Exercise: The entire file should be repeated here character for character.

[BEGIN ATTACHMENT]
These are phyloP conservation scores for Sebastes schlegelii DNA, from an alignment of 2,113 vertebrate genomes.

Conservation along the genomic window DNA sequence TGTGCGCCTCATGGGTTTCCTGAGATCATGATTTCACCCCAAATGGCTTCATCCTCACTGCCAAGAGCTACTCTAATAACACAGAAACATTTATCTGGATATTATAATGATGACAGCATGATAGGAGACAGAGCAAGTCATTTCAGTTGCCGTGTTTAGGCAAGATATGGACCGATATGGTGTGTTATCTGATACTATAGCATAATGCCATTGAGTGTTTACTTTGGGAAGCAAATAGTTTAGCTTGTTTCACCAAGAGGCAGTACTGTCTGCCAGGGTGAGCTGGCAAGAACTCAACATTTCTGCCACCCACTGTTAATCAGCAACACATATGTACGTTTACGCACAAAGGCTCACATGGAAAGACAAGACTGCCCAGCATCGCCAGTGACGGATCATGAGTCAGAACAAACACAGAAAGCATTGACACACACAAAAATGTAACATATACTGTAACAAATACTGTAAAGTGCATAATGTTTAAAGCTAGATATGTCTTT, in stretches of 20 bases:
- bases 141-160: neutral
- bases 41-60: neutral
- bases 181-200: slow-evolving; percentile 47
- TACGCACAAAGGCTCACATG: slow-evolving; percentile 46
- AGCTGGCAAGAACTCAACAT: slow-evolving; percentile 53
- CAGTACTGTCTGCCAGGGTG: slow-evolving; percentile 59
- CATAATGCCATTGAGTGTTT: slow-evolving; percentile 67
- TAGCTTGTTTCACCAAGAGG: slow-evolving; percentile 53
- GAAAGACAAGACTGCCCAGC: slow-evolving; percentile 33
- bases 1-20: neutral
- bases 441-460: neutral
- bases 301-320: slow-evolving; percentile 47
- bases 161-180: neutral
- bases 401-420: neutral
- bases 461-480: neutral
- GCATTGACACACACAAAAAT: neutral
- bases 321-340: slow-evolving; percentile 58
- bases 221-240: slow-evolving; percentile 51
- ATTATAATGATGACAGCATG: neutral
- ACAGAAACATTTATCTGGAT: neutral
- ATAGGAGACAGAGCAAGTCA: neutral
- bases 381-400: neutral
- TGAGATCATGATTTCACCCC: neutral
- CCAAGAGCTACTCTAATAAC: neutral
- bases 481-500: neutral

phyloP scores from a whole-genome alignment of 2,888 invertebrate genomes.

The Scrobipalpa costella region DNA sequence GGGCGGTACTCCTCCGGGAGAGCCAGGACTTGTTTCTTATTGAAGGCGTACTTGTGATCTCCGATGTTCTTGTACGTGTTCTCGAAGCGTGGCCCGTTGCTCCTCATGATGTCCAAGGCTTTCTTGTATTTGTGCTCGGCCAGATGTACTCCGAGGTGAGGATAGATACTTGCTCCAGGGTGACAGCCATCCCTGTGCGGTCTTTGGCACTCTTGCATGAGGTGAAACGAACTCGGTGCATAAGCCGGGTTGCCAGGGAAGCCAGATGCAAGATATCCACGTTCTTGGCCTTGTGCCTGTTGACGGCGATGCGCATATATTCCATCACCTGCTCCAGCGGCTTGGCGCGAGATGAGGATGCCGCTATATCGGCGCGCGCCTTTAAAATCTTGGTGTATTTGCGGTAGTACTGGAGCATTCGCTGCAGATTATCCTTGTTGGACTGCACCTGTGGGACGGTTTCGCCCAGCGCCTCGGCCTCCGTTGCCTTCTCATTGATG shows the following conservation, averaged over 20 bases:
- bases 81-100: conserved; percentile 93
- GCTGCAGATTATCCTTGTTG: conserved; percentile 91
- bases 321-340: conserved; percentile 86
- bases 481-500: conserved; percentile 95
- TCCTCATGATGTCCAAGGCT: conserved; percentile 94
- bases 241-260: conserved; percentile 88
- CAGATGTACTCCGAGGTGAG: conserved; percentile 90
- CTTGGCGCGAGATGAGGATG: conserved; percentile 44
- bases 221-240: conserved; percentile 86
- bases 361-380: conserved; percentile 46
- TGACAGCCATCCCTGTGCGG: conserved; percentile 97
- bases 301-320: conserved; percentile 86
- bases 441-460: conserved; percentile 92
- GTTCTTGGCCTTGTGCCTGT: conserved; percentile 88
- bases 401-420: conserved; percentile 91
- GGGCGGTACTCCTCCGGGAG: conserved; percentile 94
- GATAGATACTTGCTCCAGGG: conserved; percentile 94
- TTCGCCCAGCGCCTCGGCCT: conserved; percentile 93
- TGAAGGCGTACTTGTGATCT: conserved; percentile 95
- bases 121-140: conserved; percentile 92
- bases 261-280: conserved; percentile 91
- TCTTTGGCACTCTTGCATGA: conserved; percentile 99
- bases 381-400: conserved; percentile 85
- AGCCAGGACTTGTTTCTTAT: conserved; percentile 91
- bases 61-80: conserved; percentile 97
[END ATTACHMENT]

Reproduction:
These are phyloP conservation scores for Sebastes schlegelii DNA, from an alignment of 2,113 vertebrate genomes.

Conservation along the genomic window DNA sequence TGTGCGCCTCATGGGTTTCCTGAGATCATGATTTCACCCCAAATGGCTTCATCCTCACTGCCAAGAGCTACTCTAATAACACAGAAACATTTATCTGGATATTATAATGATGACAGCATGATAGGAGACAGAGCAAGTCATTTCAGTTGCCGTGTTTAGGCAAGATATGGACCGATATGGTGTGTTATCTGATACTATAGCATAATGCCATTGAGTGTTTACTTTGGGAAGCAAATAGTTTAGCTTGTTTCACCAAGAGGCAGTACTGTCTGCCAGGGTGAGCTGGCAAGAACTCAACATTTCTGCCACCCACTGTTAATCAGCAACACATATGTACGTTTACGCACAAAGGCTCACATGGAAAGACAAGACTGCCCAGCATCGCCAGTGACGGATCATGAGTCAGAACAAACACAGAAAGCATTGACACACACAAAAATGTAACATATACTGTAACAAATACTGTAAAGTGCATAATGTTTAAAGCTAGATATGTCTTT, in stretches of 20 bases:
- bases 141-160: neutral
- bases 41-60: neutral
- bases 181-200: slow-evolving; percentile 47
- TACGCACAAAGGCTCACATG: slow-evolving; percentile 46
- AGCTGGCAAGAACTCAACAT: slow-evolving; percentile 53
- CAGTACTGTCTGCCAGGGTG: slow-evolving; percentile 59
- CATAATGCCATTGAGTGTTT: slow-evolving; percentile 67
- TAGCTTGTTTCACCAAGAGG: slow-evolving; percentile 53
- GAAAGACAAGACTGCCCAGC: slow-evolving; percentile 33
- bases 1-20: neutral
- bases 441-460: neutral
- bases 301-320: slow-evolving; percentile 47
- bases 161-180: neutral
- bases 401-420: neutral
- bases 461-480: neutral
- GCATTGACACACACAAAAAT: neutral
- bases 321-340: slow-evolving; percentile 58
- bases 221-240: slow-evolving; percentile 51
- ATTATAATGATGACAGCATG: neutral
- ACAGAAACATTTATCTGGAT: neutral
- ATAGGAGACAGAGCAAGTCA: neutral
- bases 381-400: neutral
- TGAGATCATGATTTCACCCC: neutral
- CCAAGAGCTACTCTAATAAC: neutral
- bases 481-500: neutral

phyloP scores from a whole-genome alignment of 2,888 invertebrate genomes.

The Scrobipalpa costella region DNA sequence GGGCGGTACTCCTCCGGGAGAGCCAGGACTTGTTTCTTATTGAAGGCGTACTTGTGATCTCCGATGTTCTTGTACGTGTTCTCGAAGCGTGGCCCGTTGCTCCTCATGATGTCCAAGGCTTTCTTGTATTTGTGCTCGGCCAGATGTACTCCGAGGTGAGGATAGATACTTGCTCCAGGGTGACAGCCATCCCTGTGCGGTCTTTGGCACTCTTGCATGAGGTGAAACGAACTCGGTGCATAAGCCGGGTTGCCAGGGAAGCCAGATGCAAGATATCCACGTTCTTGGCCTTGTGCCTGTTGACGGCGATGCGCATATATTCCATCACCTGCTCCAGCGGCTTGGCGCGAGATGAGGATGCCGCTATATCGGCGCGCGCCTTTAAAATCTTGGTGTATTTGCGGTAGTACTGGAGCATTCGCTGCAGATTATCCTTGTTGGACTGCACCTGTGGGACGGTTTCGCCCAGCGCCTCGGCCTCCGTTGCCTTCTCATTGATG shows the following conservation, averaged over 20 bases:
- bases 81-100: conserved; percentile 93
- GCTGCAGATTATCCTTGTTG: conserved; percentile 91
- bases 321-340: conserved; percentile 86
- bases 481-500: conserved; percentile 95
- TCCTCATGATGTCCAAGGCT: conserved; percentile 94
- bases 241-260: conserved; percentile 88
- CAGATGTACTCCGAGGTGAG: conserved; percentile 90
- CTTGGCGCGAGATGAGGATG: conserved; percentile 44
- bases 221-240: conserved; percentile 86
- bases 361-380: conserved; percentile 46
- TGACAGCCATCCCTGTGCGG: conserved; percentile 97
- bases 301-320: conserved; percentile 86
- bases 441-460: conserved; percentile 92
- GTTCTTGGCCTTGTGCCTGT: conserved; percentile 88
- bases 401-420: conserved; percentile 91
- GGGCGGTACTCCTCCGGGAG: conserved; percentile 94
- GATAGATACTTGCTCCAGGG: conserved; percentile 94
- TTCGCCCAGCGCCTCGGCCT: conserved; percentile 93
- TGAAGGCGTACTTGTGATCT: conserved; percentile 95
- bases 121-140: conserved; percentile 92
- bases 261-280: conserved; percentile 91
- TCTTTGGCACTCTTGCATGA: conserved; percentile 99
- bases 381-400: conserved; percentile 85
- AGCCAGGACTTGTTTCTTAT: conserved; percentile 91
- bases 61-80: conserved; percentile 97